There’s a popular belief among gamers that AMD hardware gets better over time (like a fine wine). Why? Well, mainly because team red focuses on hardware and as a result, the software-side (esp GPU drivers) gets relatively less attention compared to competing GeForce drivers. This is also one of the reasons that Radeon GPUs are seeing higher gains in DX12 based titles, as the
- CPU: Ryzen 7 2700X
- GPU: NVIDIA GeForce RTX 2080
- Motherboard: MSI B450M
- Memory: Corsair Vengeance DDR4 RAM @ 3466MHz
- HDD: WD Black 4TB
Ryzen 2700X Gaming Performance
Deus Ex: Mankind Divided
Deus Ex: Mankind Divided was one of the earlier DX12 supporting titles, and as such the benefits of the low-level API aren’t that apparent. We can see the 2700X running into a CPU bottleneck at 1080p, something which gets masked at higher resolutions especially 4K, where the lows are better than the other two tests.
In Deus Ex, the CPU usage stayed at around 40-60% for all the eight cores with the 7th and 8th thread showing slightly lesser utilization but nothing as drastic as older DX11 titles. At 4K, all the eight cores mostly stay in the 20-30% range indicating a severe GPU bottleneck, no surprise given how stressful Mankind Divided is even for the most powerful cards.
Tom Clancy’s The Division
Tom Clancy’s The Division is an AMD sponsored title with an excellent DX12 implementation, including multi-threaded CPU support, asynchronous compute and so on. Here, the Ryzen 2700X doesn’t run into major ceilings and easily crosses the 100FPS mark at 1080p.
The CPU utilization is also rather superb here across all eight cores with an average of 70-80% for the first four threads and 50-60% for the last three. It’s possible that the Zen 2 processors will potentially yield higher frames at 1080p, but you won’t need that kind of firepower at 1440p and 4K.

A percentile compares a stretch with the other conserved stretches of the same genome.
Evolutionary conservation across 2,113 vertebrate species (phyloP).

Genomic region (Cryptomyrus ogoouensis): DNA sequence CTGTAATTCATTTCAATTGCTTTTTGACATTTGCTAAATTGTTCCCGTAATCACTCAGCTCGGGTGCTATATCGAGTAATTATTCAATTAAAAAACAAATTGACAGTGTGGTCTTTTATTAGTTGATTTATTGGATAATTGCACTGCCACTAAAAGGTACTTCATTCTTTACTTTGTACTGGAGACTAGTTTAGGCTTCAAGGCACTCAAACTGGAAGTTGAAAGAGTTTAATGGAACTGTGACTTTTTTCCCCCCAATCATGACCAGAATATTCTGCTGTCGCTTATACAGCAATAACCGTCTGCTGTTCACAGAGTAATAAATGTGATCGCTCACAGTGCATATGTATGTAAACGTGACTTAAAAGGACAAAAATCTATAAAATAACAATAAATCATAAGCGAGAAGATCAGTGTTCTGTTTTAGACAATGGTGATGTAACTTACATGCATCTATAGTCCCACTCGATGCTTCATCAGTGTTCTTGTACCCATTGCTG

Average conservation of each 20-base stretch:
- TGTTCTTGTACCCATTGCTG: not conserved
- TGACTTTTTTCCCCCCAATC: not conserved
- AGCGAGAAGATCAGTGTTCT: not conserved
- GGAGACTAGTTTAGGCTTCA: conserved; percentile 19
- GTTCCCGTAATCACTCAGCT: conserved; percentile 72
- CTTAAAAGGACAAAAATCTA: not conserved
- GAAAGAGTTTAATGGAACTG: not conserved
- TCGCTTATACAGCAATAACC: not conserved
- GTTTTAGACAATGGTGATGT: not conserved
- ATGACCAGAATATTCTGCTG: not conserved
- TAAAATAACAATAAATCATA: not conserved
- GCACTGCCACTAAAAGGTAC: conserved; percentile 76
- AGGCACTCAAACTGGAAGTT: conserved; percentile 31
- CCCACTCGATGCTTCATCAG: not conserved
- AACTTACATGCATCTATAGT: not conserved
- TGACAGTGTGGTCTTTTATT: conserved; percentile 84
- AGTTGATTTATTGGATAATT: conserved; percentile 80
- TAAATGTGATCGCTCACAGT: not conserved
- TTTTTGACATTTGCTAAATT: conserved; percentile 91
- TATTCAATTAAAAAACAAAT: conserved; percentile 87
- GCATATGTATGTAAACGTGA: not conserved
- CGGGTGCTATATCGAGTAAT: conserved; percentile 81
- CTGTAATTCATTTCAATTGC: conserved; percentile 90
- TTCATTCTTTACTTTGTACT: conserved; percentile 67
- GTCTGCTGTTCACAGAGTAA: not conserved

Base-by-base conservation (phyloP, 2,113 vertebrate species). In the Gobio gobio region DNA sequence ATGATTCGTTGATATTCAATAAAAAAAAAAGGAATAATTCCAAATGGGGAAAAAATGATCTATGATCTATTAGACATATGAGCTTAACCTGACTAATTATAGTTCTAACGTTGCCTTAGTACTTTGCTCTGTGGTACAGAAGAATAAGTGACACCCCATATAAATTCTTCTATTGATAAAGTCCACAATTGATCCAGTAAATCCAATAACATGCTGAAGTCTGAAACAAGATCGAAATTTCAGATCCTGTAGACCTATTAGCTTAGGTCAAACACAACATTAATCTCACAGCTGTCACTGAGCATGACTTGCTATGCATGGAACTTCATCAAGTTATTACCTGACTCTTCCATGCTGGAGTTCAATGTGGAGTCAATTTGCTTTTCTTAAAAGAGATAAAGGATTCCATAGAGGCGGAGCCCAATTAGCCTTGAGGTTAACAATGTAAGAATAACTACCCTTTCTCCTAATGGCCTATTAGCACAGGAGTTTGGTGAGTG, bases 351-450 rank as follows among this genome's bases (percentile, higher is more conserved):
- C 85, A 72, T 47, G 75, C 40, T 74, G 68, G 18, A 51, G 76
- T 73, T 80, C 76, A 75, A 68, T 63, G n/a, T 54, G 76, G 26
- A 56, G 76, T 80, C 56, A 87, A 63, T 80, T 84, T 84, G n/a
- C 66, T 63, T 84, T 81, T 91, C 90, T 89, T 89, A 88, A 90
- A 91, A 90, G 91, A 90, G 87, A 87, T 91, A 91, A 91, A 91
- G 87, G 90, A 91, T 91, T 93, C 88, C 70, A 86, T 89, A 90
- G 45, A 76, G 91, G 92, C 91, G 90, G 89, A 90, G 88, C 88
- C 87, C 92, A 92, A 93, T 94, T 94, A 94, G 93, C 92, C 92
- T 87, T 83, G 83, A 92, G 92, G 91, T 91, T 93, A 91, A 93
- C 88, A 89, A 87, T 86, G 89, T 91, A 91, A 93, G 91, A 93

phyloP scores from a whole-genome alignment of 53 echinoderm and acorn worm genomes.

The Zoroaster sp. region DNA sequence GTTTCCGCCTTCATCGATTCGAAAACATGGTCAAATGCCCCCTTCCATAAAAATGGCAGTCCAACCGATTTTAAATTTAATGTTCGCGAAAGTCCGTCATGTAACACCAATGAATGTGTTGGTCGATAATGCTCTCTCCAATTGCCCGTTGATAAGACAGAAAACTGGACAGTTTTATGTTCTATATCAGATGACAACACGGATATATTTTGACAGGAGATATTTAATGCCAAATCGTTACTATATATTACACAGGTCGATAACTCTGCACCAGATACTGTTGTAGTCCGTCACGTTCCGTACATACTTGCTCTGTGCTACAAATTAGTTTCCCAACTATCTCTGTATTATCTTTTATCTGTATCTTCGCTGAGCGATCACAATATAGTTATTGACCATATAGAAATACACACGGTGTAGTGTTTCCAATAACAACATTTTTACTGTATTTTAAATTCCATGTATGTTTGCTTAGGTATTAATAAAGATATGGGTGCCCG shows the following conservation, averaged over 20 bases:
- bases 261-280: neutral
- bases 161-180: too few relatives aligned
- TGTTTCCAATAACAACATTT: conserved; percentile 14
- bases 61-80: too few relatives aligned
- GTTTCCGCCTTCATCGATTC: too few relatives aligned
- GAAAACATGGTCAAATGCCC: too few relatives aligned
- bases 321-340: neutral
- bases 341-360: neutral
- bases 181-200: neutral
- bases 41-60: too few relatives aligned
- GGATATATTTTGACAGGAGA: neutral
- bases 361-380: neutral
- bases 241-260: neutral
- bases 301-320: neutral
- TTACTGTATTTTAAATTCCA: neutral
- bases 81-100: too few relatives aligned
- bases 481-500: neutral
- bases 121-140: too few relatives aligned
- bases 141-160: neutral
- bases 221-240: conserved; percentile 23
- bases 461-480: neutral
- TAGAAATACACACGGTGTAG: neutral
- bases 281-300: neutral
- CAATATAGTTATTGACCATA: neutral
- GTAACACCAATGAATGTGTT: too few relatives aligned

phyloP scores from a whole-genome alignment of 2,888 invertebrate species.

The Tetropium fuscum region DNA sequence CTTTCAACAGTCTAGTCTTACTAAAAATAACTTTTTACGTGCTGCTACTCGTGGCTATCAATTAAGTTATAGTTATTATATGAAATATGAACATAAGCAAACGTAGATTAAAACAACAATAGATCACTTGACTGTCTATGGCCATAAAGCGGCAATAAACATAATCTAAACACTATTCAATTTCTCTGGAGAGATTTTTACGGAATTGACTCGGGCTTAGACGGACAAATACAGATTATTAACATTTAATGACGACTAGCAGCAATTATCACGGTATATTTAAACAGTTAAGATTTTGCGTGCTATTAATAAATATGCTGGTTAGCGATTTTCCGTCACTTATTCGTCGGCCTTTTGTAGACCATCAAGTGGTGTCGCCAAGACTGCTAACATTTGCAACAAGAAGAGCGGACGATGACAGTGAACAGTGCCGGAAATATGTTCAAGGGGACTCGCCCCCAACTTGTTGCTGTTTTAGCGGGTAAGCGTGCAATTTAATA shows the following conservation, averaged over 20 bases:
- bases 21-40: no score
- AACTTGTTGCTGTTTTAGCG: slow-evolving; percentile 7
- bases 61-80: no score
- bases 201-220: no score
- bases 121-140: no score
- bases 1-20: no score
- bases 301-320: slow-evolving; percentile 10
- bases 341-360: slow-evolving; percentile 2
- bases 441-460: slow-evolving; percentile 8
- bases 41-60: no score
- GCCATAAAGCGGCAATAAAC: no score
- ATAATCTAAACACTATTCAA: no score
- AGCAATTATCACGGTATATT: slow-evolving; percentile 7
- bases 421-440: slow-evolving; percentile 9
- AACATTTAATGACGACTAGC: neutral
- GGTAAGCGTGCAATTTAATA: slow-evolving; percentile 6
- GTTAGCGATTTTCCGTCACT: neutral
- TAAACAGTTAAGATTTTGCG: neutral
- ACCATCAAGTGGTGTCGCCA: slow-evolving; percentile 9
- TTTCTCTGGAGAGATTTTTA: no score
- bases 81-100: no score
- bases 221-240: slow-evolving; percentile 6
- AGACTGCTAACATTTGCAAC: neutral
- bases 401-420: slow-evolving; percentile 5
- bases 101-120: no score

Assassins’ Creed Origins (DX11)
This isn’t a DX12 title, but Ubisoft’s Anvil engine is known to utilize high-end CPUs rather well, or so we thought. The Ryzen 7 is very clearly running into a hard bottleneck at 1080p, and the lows aren’t very encouraging either. You’re looking at single-digit figures across all three resolutions, although the choppiness isn’t that prominent and only certain scenes dip the frame rates that low.
The CPU utilization is decent though, with the primary four cores reaching as high as 90% and the last four staying in the 30-60% range. On further testing, we were able to confirm that this game is quite intensive on 6th and 7th Gen Intel CPUs as well, and the bottleneck is not limited to AMD processors.
Although an NVIDIA RTX title, Metro Exodus runs rather well on AMD hardware and was one of the games to demo the RX 5700 GPUs. This is possibly due to the use of the DX12 API and as you can see there is no notable CPU bottleneck at 1440p and 4K. At 1080p, the game seems to be CPU limited, and a faster chip might yield higher frame rates.
The utilization was quite impressive in Metro Exodus and all the eight cores were used equally, mostly staying in the 50-60% range at 1080p, indicating that there might be a GPU bottleneck here as well.
Shadow of War
Although not really a big deal, Shadow of War also runs into a CPU bottleneck at 1080p despite netting a hefty 148 FPS. The fact that the 2700X is able to achieve 132 FPS at 1440p made this clear immediately. However, just like most of the titles on this list you probably won’t need that many frames.
The CPU utilization in SoW was rather dismal with only 2-3 cores being used to the max while the other 5 stayed idle for the most part. I reckon if the CPU was used well, you could easily cross the 200 FPS mark at 1080p, perhaps in the future.
This is an exciting time to be a PC gamer. On one hand, you’ve got the Zen 2 chips pounding Intel’s dated Coffee Lake architecture, and on the other, the Navi GPUs are starting to challenge NVIDIA cards after a long time. If you would have asked me a year back whether a Zen+ chip is suited for gaming, I’d have said perhaps at higher resolutions like 1440p and 4K, as the GPU is usually the limiting factor there.
But now, just a couple of weeks before the arrival of the Ryzen 3000 lineup, this is a tricky one. If you are getting a 2700X or 2600X for a good discount, then I’d say it’s worth the splurge, anywhere near the MSPR, it’s a big no as you’ll be getting much higher frame rates for the same price with the 7nm parts.